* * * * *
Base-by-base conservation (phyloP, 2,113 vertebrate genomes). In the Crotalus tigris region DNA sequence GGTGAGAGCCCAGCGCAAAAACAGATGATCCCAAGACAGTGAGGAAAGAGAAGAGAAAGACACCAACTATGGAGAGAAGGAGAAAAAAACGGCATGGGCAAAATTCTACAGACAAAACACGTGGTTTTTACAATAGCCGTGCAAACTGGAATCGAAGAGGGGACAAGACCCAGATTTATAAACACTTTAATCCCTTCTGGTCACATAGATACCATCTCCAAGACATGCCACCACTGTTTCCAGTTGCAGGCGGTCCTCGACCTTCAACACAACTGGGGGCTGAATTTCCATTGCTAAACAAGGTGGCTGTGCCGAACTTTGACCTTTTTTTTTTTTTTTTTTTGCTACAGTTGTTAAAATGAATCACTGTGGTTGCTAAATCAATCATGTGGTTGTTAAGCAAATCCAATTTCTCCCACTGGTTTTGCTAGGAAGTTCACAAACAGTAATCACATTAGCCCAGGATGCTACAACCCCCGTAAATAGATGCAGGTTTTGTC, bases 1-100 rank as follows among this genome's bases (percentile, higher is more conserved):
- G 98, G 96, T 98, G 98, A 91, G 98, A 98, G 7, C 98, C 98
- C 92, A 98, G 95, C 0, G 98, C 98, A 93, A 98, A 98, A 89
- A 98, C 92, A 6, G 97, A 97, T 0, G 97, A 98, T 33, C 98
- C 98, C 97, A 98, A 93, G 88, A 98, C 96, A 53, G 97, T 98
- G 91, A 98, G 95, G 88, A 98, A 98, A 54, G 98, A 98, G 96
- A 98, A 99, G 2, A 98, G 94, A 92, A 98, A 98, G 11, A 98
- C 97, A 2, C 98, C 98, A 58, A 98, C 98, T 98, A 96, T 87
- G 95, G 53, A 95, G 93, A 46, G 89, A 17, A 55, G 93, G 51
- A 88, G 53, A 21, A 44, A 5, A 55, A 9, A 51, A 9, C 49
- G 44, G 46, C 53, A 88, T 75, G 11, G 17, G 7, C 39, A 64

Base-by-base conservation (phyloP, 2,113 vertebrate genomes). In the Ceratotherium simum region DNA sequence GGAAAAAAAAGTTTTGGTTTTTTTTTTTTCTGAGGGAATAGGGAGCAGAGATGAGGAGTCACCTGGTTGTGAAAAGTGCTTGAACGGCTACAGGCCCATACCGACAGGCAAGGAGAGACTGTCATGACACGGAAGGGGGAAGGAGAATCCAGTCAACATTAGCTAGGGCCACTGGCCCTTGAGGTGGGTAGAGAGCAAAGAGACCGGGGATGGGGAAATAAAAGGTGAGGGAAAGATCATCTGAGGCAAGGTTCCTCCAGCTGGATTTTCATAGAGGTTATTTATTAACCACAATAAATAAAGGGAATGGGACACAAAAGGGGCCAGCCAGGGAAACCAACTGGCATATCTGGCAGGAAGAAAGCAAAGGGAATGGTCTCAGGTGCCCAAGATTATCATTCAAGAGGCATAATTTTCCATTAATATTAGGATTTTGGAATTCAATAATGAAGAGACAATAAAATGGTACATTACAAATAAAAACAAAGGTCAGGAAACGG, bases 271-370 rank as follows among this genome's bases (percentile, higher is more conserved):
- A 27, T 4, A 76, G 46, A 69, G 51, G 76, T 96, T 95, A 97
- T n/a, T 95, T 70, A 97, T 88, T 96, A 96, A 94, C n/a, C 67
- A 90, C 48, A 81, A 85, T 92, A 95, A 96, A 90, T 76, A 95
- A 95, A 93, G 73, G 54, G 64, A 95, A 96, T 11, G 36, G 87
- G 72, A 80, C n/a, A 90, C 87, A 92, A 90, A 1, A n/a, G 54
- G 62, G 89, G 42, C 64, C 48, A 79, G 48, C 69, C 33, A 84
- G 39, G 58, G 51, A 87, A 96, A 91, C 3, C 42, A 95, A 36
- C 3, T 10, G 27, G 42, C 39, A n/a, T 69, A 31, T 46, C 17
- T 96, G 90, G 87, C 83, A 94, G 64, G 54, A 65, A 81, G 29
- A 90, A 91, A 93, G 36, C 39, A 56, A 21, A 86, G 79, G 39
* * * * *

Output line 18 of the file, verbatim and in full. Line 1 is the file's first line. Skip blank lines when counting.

- G 62, G 89, G 42, C 64, C 48, A 79, G 48, C 69, C 33, A 84